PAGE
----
In farmland areas, some trails cross plowed fields. With the permission of the landowner, some clubs go out as soon possible after the field is plowed under for the season and pull a drag across the area where the trail runs. This helps to form a uniform base, and reslts in a smoother trail. This is not always possible on every part of the trail system.
Club groomer operators are usually volunteers who do this in their spare time when they aren't working at their regular jobs. Groomer operators spend many hours of their own time, often sacrificing their own snowmobile riding opportunities trying to keep our trails in shape. Even more hours are expended on groomer maintenance and repair, especially during periods of persistent heavy snow. In some cases, clubs are having difficulty finding volunteers to run the groomers and are hiring operators to run the equipment.
One of the hardest situations that a club trail bosses has to deal with is getting their trails back in shape after a storm. Some snowmobilers seem to expect that the trails should be open and ready as soon as the snow storm stops. These same snowmobilers become quite upset that the trail isn't groomed and either call the area snowmobile club representative about the poor condition of the trails or send emails to their web site or to the NYSSA. Some even bad mouth the clubs on various internet message boards. They seem to forget that like snowplows, groomers are pulled off the trails when visibility is poor for safety reasons. Further, grooming during a snow storm is a waste of grooming dollars because the trail will quickly fill back in, and drifts appear almost immediately so that you couldn't even tell that the groomer had been through. Many times while grooming is taking place, there is what is called ground drifting of the snow. This can put small drifts across the trail, causing havoc to a trail, especially when it's hard packed snow. The key is to set up the trail and groom before a big storm. When done properly, even a day of rain could be a good thing, firming up a base. Most of the time a bad trail can be attributed to snowmobilers tearing up a trail before it has a chance to set. Most clubs groom at night for safety, and in an effort to get the most for their clubs dollar. If you could only groom once a day, you would do it after midnight. The temperatures and sled traffic are usually at its lowest points. The groomed trails will last much longer if they have the proper time to set up.
When riding the New York State club trail system, be prepared to stop when meeting a groomer. By law, they have the right of way. Always remember they are much bigger than a snowmobile and one could say, they have the right of way anyway.
Years ago, grooming was done by a regular snowmobile dragging a set of old bedsprings around. Thankfully, we've come a long way. Talk to anyone that rode the trails many years ago and they will tell you that today's trails are a great improvement. If a trail is on poor shape, it's not because the club just doesn't feel like grooming it.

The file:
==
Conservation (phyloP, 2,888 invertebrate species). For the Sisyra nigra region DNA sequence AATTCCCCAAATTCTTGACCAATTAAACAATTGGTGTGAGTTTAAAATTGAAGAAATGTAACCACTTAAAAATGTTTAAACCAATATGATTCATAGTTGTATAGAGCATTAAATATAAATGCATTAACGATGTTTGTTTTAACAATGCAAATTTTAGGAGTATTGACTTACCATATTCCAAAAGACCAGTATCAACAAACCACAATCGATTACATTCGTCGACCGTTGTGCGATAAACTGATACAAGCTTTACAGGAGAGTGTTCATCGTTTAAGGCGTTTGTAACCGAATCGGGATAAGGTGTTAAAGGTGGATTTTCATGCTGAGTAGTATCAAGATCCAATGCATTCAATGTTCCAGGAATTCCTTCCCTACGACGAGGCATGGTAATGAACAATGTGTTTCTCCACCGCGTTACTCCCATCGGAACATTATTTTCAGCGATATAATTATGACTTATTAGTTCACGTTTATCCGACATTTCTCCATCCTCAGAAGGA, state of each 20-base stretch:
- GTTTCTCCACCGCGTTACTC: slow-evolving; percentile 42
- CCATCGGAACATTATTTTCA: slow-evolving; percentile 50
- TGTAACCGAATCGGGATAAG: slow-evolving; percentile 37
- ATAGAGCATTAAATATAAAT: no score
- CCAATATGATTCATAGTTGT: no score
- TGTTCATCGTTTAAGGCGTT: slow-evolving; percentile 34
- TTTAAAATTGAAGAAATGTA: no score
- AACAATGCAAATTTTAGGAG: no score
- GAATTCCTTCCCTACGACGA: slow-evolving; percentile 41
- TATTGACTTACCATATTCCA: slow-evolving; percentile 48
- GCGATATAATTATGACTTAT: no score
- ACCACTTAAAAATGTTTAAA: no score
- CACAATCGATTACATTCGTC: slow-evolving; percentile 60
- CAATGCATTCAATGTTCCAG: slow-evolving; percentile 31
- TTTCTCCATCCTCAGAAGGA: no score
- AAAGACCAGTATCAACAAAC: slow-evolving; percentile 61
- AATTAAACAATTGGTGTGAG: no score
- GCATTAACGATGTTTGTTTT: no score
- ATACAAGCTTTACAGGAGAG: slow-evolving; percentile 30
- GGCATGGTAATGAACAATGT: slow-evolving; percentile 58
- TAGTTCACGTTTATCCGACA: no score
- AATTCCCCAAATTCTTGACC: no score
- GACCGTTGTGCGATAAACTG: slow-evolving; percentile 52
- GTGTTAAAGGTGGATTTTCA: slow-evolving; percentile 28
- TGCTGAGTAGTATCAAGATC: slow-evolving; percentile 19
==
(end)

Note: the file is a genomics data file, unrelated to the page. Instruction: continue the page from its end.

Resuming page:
Unfortunately, mother nature and the lack of funding make trail maintenance an uphill battle. You can help in a significant way by joining a club. In fact, you should consider joining or at least donating to any club whose trails you ride on regularly. Participation is always encouraged, but most clubs realize that many of its members live a good distance from the area and many have newsletters and websites to keep you informed about trail conditions and club happenings. Take a chance with the many raffles the clubs host. You could win a variety of prizes, ranging from hunting equipment to your choice of a brand new ATV or snowmobile. PLEASE REMEMBER... YOU CAN MAKE A DIFFERENCE!!!
An added comment from "Magnum"
Every year I hear people comparing the Adirondack area with Canada and how great the trails are up there. The bottom line is there are many more sleds riding the area trails. Don't come to the area on a Saturday afternoon and complain that the trails are worn. With that many sleds on the trails, it's not safe or practical to run the groomers. Remember the trails need to set after the groomer goes by. A dozen sleds riding on a freshly groomed trail will make it look as tough the groomer had never been there.
Your riding habits need to change! Try coming to the area during the week when traffic is a fraction of what it is on the weekend. Get an area map and take a long ride, getting away from high traffic areas. These trails tend to be in great shape because they don't get the daily pounding of sleds. People tend to ride the same trails over and over because they're not familiare with the area, even though they've been riding the area for years. Anyway... By the time you loop back, more than likely the groomers have been through and the trails are clear because the people that stayed locally are home resting their backs. I tell people to get to the area Friday and ride all night. The clubs work hard (volunteer) to prepare the trails for Saturday traffic and the trails are usually at its best. Sleep in late on Saturday, then go out to a local restaurant for a bite to eat. Talk to the people coming in. Within a short amount of time you'll have a detailed report of the area. Then ride... ride... ride... Sundays tend to be a good day to ride as well. Most clubs are out working hard through the night to put the trails back together after a busy Saturday and most people leave early to get a jump on traffic. What ever you do... Join at least one club and don't forget the donation jars found all along the trails. Be safe and have a great season.
This article adapted and used by permission from AbsoluteSnowmobile.com